Why and How You Should Clean Your Makeup Brushes ASAP

When was the last time you washed your makeup brushes? Did you even know washing your brushes was a thing? Do you have the right stuff to clean them? Will water ruin them? Ahhh?????

Whether you’re new to the makeup scene or a verified influencer, makeup brushes and their cleanliness can be a struggle. For all of their benefits—think streak-free foundation, blended contour, and pigmented eye shadow—makeup brushes can harbor a lot of invisible enemies. While you probably won’t get a life-threatening infection from your brushes like this woman, acne-causing bacteria can snuggle up in the bristles of your brushes if you neglect them.

Cleaning makeup brushes can seem like a daunting process, especially if you’ve never done it. But you’ll be surprised by how easy it is to wash them. The performance of your brushes will be improved as well. When buildup from old makeup is gone, the brushes actually get a chance to work the way they’re supposed to.

Below are three different methods of brush cleaning, ranging from everyday simple options to deep, thorough washes.

Method 1: Spray and Go

This option is by far the easiest, and something you can do nearly every day after applying your makeup. Multiple brands have come out with spray-on brush cleaner. You simply spray the cleaner onto your brushes and rub them in circular motions onto a dry paper towel (or cloth towel that you won’t mind getting majorly stained).

You’ll be amazed at how much makeup and oil comes off of the brush and onto the towel. This method helps get rid of buildup. It should be noted that this isn’t a substitute for a good old fashioned wash. Basically, it’s better than nothing, but you should know that nothing replaces a deep clean.

Some spray cleaners for your brushes are E.L.F. Cosmetics Daily Brush Cleaner and NYX On the Spot Makeup Brush Cleaner Spray.

Method 2: DIY or Die

I discovered this homemade brush shampoo recipe over five years ago by none other than YouTube OG Michelle Phan. You can find the original blog post and instructions here. Basically, you need two items from your kitchen: dish soap and extra virgin olive oil (while I haven’t tested other oils, you could experiment with coconut oil or other oils of your choice).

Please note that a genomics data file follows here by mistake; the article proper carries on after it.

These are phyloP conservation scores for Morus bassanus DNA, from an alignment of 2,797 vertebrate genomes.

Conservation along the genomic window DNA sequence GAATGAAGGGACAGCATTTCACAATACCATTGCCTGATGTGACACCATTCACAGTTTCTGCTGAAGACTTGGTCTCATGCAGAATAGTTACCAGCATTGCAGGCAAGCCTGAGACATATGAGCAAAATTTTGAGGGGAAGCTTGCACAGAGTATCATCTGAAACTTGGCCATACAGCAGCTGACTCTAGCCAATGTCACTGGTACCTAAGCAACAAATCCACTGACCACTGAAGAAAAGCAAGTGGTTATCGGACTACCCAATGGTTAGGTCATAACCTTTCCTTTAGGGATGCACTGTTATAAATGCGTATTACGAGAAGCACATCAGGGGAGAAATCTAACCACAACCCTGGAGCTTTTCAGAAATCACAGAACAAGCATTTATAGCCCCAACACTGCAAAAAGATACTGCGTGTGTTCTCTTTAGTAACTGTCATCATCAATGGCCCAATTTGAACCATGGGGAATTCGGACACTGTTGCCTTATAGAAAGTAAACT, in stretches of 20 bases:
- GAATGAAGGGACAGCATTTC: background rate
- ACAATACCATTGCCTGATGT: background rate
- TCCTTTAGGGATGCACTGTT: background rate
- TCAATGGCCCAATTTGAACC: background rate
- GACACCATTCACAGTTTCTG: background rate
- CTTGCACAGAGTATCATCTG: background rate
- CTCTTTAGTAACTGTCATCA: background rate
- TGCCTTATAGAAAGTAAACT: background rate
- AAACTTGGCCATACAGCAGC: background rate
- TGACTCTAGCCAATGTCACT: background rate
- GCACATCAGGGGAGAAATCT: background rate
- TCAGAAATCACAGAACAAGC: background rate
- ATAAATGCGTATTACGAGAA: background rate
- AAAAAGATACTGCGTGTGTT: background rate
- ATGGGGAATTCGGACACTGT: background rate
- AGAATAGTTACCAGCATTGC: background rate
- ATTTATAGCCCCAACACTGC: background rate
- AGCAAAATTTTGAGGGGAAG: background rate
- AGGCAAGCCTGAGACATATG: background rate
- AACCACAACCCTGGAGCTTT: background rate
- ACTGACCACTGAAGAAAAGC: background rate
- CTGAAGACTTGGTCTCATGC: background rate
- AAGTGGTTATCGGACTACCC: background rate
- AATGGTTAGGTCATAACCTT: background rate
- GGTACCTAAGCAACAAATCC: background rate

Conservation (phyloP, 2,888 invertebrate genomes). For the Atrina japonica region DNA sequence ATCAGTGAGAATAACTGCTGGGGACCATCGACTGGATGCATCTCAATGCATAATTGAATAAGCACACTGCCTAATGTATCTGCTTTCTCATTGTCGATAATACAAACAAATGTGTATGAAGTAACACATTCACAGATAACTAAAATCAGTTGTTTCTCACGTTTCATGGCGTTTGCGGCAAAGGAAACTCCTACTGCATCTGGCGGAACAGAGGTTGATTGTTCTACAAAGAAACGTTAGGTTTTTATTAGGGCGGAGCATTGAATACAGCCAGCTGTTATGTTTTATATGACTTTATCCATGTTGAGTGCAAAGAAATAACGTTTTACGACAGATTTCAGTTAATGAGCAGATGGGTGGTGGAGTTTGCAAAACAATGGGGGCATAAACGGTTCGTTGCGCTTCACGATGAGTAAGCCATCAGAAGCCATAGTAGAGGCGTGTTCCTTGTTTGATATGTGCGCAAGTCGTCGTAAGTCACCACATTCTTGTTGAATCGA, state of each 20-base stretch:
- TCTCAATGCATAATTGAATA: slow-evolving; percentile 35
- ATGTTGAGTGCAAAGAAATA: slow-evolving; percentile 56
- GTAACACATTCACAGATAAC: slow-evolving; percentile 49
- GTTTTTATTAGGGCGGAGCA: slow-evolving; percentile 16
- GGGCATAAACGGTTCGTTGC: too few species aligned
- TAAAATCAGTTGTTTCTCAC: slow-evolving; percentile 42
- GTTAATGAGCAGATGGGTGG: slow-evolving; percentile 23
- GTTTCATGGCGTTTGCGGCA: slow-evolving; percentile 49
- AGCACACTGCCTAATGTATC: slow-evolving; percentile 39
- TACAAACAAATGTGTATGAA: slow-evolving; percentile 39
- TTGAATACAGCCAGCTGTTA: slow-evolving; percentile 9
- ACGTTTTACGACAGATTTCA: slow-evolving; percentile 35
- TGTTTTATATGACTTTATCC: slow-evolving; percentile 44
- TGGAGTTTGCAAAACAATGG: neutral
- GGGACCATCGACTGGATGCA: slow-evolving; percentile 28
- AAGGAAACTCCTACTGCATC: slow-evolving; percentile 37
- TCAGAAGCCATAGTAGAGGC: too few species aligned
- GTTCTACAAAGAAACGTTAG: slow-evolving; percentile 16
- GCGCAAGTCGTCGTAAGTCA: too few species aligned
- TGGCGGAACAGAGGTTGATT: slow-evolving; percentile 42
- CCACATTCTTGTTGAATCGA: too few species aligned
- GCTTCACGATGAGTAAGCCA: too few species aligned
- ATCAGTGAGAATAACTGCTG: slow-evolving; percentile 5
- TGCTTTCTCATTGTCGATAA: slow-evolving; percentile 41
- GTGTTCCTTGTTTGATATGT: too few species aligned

The ratio should be 2 parts soap for 1 part oil. You can scrub your brushes on a dish plate, or simply use your hands. The dish soap (obviously) cleans the bristles, and the oil replenishes and conditions them. Just make sure to rinse well, because any leftover oil will break apart your makeup when you apply it the next day.

To dry you should hang your brushes upside down. In Michelle’s instructions, she uses clothing hangers and chip bag clips. I’ve used various methods, including shirt hangers and scrunchies, hair ties, and big clips. Whatever contraption you come up with should work! Keep in mind it’ll take 12-24 hours for them to dry completely, then you can enjoy your brushes as if they were new.

Method 3: Shop 'Til You Drop

Last but not least is taking advantage of pre-made, scientifically tested brush cleansers and tools. There’s a plethora of makeup brush cleaners out there. Like, seriously, dozens upon dozens to choose from. It can be overwhelming, but if you pick from a brand you trust, you should be fine. I’ve found the best brush shampoos are usually from companies that also produce good makeup brushes themselves.

Nowadays, there are snazzy gadgets like little brush car washes (not the real name, but it totally should be) and textured gloves and mats to get into every nook of your brushes. While these products may take a little longer to get the job done, they really are a great way of thoroughly cleansing brushes of any oils, dirt, makeup, and dead skin (Gross but true, sorry).

The general process involves wetting the brushes, scrubbing them in the cleanser on the special mat or glove, refining the texture, and rinsing. Remember to rinse well, because just like the DIY solution, residue from the conditioners can cause makeup to break apart with the leftover oils.

Some good brush cleansers on the market are Real Techniques Deep Cleansing Gel, EcoTools Makeup Brush Cleansing Shampoo, and Sigma Sigmagic Brushampoo Liquid.

I’m not going to say you should deep clean your brushes every day, or even every week. Realistically, for people that have busy schedules, that is never going to happen. From personal experience, I find using a quick spray cleaner every two or three days is good. I try to deep clean my brushes once a month with one of the above methods. Clean brushes = good performance = a benefit to your rad makeup skills. Go and get creative with them!


Photo Sources: Cover, 1, 2, 3, 4, 5